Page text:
The criminal offence of entering any Shoppers Drug Mart in Ontario: criminalizing ordinary behaviour with youth bail conditions.

AuthorMyers, Nicole M.
Date01 April 2013


This article examines the disjuncture between the bail provisions that apply to youths (contained in the Criminal Code of Canada and the Youth Criminal Justice Act [YCJA]) and the manner in which bail is being used for youths and imposed by justices of the peace2 in Ontario. It presents evidence supporting the conclusion that conditions of release that are routinely imposed are often inconsistent with the relevant legislation.

Legislative framework

Consistent with the presumption of innocence is the presumption that accused young persons should be released on bail before their trial. After being arrested, an accused young person who is not released by the police must, under Canadian law, be brought before a justice to determine whether detention is necessary. Although there is a specific list of exceptions, the rule in law is that the Crown must 'show cause' why the accused young person should not be released (Criminal Code, s 515(1)). If the justice is not convinced that the accused young person should be detained, the young person is to be released without a suxrety (3) and without conditions. Five types of release are listed in section 515(2) of the Code, starting with the accused young person 'giving an undertaking with such conditions as the justice directs' (s 515(2)(a)). Section 515(2)(c) involves the accused young person 'entering into a recognizance ... with sureties ... without the deposit of money.' What is most important about this list from the point of view of the present discussion is that section 515(3) states, "The justice shall not make an order under any of the paragraphs 2(b) to 2(e) unless the prosecution shows cause why an order under the immediately preceding paragraph should not be made." Said differently, there is a presumption in favour of less onerous conditions of release in cases in which release is justified.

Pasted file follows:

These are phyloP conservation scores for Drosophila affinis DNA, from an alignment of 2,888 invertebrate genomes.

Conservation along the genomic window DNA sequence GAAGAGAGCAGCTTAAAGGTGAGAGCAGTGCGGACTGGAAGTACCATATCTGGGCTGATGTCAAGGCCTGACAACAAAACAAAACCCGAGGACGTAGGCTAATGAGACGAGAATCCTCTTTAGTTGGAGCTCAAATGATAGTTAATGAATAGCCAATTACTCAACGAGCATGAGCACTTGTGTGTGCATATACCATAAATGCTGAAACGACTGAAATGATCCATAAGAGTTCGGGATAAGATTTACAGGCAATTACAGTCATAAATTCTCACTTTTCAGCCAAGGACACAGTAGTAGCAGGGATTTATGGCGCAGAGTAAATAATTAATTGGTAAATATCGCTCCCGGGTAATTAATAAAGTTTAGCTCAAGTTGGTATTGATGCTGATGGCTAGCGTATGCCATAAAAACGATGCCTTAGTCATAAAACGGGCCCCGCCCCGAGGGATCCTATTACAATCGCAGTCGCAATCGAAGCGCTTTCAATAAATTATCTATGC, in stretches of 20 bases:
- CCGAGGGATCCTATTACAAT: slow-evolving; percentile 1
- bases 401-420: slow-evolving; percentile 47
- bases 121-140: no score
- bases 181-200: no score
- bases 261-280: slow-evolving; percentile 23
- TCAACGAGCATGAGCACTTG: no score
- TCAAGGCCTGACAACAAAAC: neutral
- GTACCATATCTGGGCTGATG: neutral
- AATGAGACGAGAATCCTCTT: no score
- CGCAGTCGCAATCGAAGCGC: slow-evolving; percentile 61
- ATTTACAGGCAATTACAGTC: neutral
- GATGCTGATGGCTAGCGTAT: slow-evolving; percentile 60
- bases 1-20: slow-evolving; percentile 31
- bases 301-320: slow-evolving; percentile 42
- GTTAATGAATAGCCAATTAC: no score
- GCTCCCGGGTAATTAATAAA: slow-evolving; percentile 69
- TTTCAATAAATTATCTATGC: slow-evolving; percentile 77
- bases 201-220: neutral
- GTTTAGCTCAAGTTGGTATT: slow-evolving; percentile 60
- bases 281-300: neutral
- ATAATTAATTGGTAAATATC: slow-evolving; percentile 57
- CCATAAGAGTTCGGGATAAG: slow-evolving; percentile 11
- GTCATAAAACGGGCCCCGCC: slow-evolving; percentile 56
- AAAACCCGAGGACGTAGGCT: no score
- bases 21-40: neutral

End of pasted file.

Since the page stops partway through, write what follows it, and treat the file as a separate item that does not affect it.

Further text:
Hence, the Criminal Code clearly stipulates that a ladder approach be used when determining the forma bail release order will take. This means the least onerous form of release is to be presumed appropriate -a release on an undertaking without conditions--unless the Crown can show cause why a more onerous form of release is warranted (s 515(1)). (4) According to this approach, the justice is to consider the next rung on the ladder only after the previous form of release has been deemed inappropriate (s 515(3)). (5) For example, the justice must decide that a release on the accused's own recognizance without deposit and without a surety is not sufficient to ensure that the accused will return to court and not commit further offences before considering a recognizance with a surety.

The principles and provisions of the YCJA override those found in the Criminal Code. Though the basic principles and procedures of youth bail are governed by section 515 of the Criminal Code, additional protections and considerations are stipulated within the YCJA that supersede any sections of the Criminal Code that are inconsistent with them (YCJA, s 28). Indeed the preamble of the YCJA outlines the Act's guiding principles, indicating that youths have "special guarantees of their rights and freedoms" and stipulating that the criminal justice system is to exercise restraint in the use of custody by reserving "its most serious intervention for the most serious crimes and reduc[ing] the over-reliance on incarceration for non-violent young persons." One limitation on the use of pre-sentence detention for youths is contained in section 29(1), which establishes that "[a] youth justice court judge or a justice shall not detain a young person in custody prior to being sentenced as a substitute for appropriate child protection, mental health or other social measures." Section 29(2) states that "[i]n considering whether the detention of a young person is necessary for the protection or safety of the public ... a justice shall presume that detention is not necessary ... if the young person could not, on being found guilty, be committed to custody." (6) The legislation also provides an additional option for fashioning a release for youths who may otherwise be detained; section 31(1) states, "A young person who has been arrested may be placed in the care of a responsible person instead of being detained in custody." (7) Together, these sections of the YCJA suggest that custody for youths must be employed with restraint and additional efforts are to be made to ensure youths are not detained unnecessarily in pre-trial custody.